For anyone who wants to be inspired by this new perspective, Hannah Ritchie’s TED Talk is a must. Despite her charming Scottish accent, which may be unfamiliar at first, she impressively conveys how we can use positive, data-driven narratives to rediscover humanity’s capacity for positive change and bring it into the world.

Steps for creating solution-oriented stories

The power of narratives that touch our fears or awaken our longings is enormous. These stories, imbued with emotion, shape our thoughts and actions in a profound way. In a world thirsty for solutions, it is crucial that our stories not only enlighten, but also ignite a positive motivation for action. Here are some steps on how we can masterfully create such stories:

  1. Wording that promotes change: Our language shapes our reality. A change of perspective in our choice of words can open up new horizons and redefine the direction of our actions.
  2. From deficits to opportunities: It is important to step out of the shadow of problems and shine a light on the hidden opportunities that lie dormant in every challenge.
  3. Data as a source of inspiration: Use data to show that change is possible and already underway, and to inspire hope and confidence.
  4. Creating emotional resonance: A story that sows hope and sparks enthusiasm has the power to move us and inspire us to act.
  5. Clarity and simplicity: A story that unravels complex issues and makes them understandable opens the mind to what is possible and achievable.

By consciously choosing language that drives positive change, we create narratives that not only inform, but also inspire action and invite us to actively participate in shaping a future worth living.

From words to deeds: Shape the world through your stories

Now that we’ve explored the world of solution-oriented narratives, it’s up to you to put these approaches into practice. Try to turn a topic of change that is close to your heart into a positive and motivating story.

Start with a simple exercise: choose an issue that moves you personally, be it the environment, social justice, education or any other field that needs change. Research positive developments or innovative solutions that are already proving successful in this area. Use this information to write a story that not only highlights the challenges, but also offers hope and inspiration through the solutions presented.

The aim of this exercise is to hone your talent for storytelling that inspires action and conveys a positive view of change. It is about seeing challenges as opportunities for creative solutions and innovative action. By learning to look at the world through a lens of possibilities, we can change not only our thinking, but also that of the people around us.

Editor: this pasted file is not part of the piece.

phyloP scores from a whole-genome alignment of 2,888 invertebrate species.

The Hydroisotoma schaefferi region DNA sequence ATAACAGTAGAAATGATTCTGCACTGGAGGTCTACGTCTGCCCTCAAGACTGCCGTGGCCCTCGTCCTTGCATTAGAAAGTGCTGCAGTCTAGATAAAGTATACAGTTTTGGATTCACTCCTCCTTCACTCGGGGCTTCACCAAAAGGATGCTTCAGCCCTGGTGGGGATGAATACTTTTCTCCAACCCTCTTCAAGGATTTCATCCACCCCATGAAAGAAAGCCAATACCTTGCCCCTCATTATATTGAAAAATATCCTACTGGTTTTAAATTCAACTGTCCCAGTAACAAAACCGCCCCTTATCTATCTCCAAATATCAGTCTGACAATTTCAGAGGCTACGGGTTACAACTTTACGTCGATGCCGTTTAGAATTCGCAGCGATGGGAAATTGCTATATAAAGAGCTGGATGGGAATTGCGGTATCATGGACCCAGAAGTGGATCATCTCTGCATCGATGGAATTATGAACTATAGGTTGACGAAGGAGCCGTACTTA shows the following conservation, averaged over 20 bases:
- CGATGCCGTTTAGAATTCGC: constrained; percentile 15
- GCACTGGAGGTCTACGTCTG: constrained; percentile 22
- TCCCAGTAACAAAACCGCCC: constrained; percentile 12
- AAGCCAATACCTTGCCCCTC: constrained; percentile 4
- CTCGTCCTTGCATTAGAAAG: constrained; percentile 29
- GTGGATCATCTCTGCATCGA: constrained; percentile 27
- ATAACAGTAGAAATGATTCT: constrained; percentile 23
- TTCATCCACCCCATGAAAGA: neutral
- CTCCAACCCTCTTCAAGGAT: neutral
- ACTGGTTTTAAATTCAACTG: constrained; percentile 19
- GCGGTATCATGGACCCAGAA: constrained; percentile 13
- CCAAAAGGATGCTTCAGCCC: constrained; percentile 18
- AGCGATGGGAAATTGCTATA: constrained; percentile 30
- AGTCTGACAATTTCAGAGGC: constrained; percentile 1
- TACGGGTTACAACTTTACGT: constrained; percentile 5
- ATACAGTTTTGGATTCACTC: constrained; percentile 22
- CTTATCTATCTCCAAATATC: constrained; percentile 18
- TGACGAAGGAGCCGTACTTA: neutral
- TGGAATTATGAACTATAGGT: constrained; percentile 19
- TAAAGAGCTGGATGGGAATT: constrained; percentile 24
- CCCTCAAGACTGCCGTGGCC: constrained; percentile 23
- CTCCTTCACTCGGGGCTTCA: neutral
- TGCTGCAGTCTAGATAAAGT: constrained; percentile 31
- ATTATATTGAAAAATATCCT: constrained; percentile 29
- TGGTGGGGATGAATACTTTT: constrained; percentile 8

Let’s work on this new narrative

A narrative that tells stories of progress, hope and change and accompanies us on the path to a better future.

Serial storytelling, the language of our time, unfolds a larger picture in every scene. I will use precisely this form and delve a little deeper into solution-oriented storytelling in a multi-part series every Saturday.

Each episode of the series will be a separate chapter that shows you how you can influence reality through words. This journey is complemented by my speaker retreat, where you will have the opportunity to practice and train serial storytelling. The speaker sneak peaks in Hamburg are suitable both for getting started and for practicing your skills further.

You can read me here again next Saturday when I launch my mini-series on positive narrative storytelling.

weitere Beiträge

Performance Hack: The power of storytelling

Performance Hack: The power of storytelling

How Victoria Herrmann is saving our cultural heritage and strengthening our resilience At a time when the world is changing rapidly, a voice is rising to preserve what unites us most: our stories, traditions and cultural heritage. This voice belongs to Victoria...

“My 60 Sec”

“My 60 Sec”

Lingua nerd Simone Dietrich explores the meaning of the word "human" This week, Simone shares one of her passions with us and takes us into her lingua nerd world. Her journey into the past to the roots of the word "human" offers a quick analysis of the evolution of...

Is that french?

Is that french?

Why even very different languages can sound amazingly similar. Let yourself be inspired and perhaps discover a new facet of your own way of speaking.

Anna Momber Performance Coach with laptop

I want the newsletter

So that I have Anna's performance hacks directly in my inbox and know when she has new offers for me!